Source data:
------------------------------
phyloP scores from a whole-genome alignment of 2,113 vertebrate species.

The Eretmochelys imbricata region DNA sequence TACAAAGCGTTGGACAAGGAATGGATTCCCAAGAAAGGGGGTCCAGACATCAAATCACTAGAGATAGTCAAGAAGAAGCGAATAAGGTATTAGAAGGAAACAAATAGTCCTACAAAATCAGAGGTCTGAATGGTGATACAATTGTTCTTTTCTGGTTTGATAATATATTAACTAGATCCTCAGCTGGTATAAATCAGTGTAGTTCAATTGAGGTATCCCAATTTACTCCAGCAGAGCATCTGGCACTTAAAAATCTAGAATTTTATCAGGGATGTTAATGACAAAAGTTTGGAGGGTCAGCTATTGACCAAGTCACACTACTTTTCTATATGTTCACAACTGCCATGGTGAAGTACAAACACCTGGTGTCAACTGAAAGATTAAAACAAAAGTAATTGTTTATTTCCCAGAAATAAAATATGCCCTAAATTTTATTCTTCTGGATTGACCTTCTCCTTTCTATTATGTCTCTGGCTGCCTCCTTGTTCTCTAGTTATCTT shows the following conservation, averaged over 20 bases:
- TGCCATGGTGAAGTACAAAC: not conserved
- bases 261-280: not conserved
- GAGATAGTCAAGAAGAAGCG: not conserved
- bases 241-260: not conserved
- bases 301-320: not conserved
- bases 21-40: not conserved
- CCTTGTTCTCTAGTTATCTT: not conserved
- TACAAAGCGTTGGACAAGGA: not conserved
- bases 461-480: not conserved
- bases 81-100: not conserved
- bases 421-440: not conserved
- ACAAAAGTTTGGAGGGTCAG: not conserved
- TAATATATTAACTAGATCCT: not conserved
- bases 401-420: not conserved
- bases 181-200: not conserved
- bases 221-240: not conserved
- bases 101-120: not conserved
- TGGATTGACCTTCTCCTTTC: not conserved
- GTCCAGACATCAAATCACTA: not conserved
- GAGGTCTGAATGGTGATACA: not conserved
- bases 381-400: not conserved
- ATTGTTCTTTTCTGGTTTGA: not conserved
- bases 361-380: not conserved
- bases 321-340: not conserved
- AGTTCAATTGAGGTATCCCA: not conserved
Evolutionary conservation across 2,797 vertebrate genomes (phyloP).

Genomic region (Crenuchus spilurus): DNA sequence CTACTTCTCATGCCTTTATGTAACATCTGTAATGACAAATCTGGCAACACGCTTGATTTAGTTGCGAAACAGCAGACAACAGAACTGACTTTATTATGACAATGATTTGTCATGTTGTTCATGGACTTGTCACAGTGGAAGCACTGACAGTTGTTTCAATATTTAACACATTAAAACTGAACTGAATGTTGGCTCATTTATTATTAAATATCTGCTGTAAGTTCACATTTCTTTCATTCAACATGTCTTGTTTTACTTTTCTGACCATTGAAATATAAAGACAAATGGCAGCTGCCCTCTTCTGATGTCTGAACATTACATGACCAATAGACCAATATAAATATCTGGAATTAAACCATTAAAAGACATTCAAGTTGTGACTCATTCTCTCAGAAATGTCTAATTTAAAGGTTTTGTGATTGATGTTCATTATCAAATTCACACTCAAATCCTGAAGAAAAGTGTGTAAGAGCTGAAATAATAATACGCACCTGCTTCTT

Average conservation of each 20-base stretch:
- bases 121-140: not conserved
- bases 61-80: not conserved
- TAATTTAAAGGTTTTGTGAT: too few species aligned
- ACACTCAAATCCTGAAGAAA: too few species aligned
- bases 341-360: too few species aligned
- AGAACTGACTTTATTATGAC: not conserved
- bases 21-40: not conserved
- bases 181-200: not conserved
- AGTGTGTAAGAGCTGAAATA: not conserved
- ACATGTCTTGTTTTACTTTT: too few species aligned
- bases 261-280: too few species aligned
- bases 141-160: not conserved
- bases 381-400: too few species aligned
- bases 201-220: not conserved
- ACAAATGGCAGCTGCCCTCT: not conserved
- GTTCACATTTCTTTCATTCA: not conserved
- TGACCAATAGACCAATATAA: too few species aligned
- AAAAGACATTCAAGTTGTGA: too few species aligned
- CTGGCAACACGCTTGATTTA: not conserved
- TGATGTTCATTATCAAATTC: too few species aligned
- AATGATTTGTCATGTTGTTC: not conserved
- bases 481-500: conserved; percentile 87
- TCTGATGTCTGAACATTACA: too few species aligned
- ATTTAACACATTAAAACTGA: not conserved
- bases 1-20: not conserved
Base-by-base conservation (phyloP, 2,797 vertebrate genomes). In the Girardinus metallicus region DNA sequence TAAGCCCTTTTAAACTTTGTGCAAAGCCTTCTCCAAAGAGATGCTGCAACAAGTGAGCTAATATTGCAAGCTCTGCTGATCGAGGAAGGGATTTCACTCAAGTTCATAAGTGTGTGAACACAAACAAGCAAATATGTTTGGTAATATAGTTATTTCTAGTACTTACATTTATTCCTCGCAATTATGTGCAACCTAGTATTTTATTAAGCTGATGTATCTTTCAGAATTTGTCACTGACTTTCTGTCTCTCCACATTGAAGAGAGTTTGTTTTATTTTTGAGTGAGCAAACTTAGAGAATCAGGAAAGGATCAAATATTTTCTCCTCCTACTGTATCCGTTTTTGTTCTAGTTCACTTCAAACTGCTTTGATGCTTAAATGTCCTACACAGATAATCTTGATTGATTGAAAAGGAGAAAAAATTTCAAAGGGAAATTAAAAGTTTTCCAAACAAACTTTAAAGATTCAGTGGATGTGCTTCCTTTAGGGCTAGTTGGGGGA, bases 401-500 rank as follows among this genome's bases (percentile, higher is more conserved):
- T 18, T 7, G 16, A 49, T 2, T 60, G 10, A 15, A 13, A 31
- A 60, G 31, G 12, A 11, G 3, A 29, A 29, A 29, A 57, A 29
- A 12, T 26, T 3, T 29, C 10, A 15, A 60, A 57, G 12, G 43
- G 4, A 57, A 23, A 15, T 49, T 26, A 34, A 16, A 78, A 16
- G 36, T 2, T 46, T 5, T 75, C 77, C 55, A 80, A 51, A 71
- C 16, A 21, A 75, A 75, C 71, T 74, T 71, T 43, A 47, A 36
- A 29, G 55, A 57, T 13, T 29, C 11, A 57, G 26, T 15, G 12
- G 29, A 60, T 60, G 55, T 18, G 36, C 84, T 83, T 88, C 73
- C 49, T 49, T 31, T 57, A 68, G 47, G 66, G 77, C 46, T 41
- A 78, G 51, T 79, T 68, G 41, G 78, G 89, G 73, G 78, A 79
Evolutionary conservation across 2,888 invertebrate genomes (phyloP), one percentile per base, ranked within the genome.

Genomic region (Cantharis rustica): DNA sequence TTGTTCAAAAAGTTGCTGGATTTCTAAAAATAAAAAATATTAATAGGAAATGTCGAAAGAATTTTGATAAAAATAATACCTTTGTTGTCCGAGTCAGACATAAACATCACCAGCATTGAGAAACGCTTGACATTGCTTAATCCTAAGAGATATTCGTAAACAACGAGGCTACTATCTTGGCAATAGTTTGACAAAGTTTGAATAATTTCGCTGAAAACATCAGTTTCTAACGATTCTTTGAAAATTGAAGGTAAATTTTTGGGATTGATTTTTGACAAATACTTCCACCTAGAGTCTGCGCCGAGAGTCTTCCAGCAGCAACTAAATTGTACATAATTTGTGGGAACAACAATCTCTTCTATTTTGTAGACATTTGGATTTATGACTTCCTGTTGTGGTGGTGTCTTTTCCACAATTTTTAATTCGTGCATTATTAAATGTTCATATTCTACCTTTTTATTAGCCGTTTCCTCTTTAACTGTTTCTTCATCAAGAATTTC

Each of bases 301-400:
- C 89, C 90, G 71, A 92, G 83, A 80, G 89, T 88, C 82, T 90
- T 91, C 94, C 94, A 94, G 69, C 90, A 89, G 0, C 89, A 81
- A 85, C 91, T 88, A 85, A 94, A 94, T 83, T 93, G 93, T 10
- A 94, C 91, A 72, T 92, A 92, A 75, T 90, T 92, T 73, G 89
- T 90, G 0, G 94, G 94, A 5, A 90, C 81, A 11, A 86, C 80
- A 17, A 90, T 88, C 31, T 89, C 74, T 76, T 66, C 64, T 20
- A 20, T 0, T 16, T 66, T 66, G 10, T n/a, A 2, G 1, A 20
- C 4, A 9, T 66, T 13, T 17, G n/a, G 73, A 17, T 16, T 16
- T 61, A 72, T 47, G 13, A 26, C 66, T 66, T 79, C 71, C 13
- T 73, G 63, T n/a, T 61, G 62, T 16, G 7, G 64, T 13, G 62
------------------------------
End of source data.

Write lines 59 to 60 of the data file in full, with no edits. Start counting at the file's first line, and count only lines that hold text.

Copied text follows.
- A 12, T 26, T 3, T 29, C 10, A 15, A 60, A 57, G 12, G 43
- G 4, A 57, A 23, A 15, T 49, T 26, A 34, A 16, A 78, A 16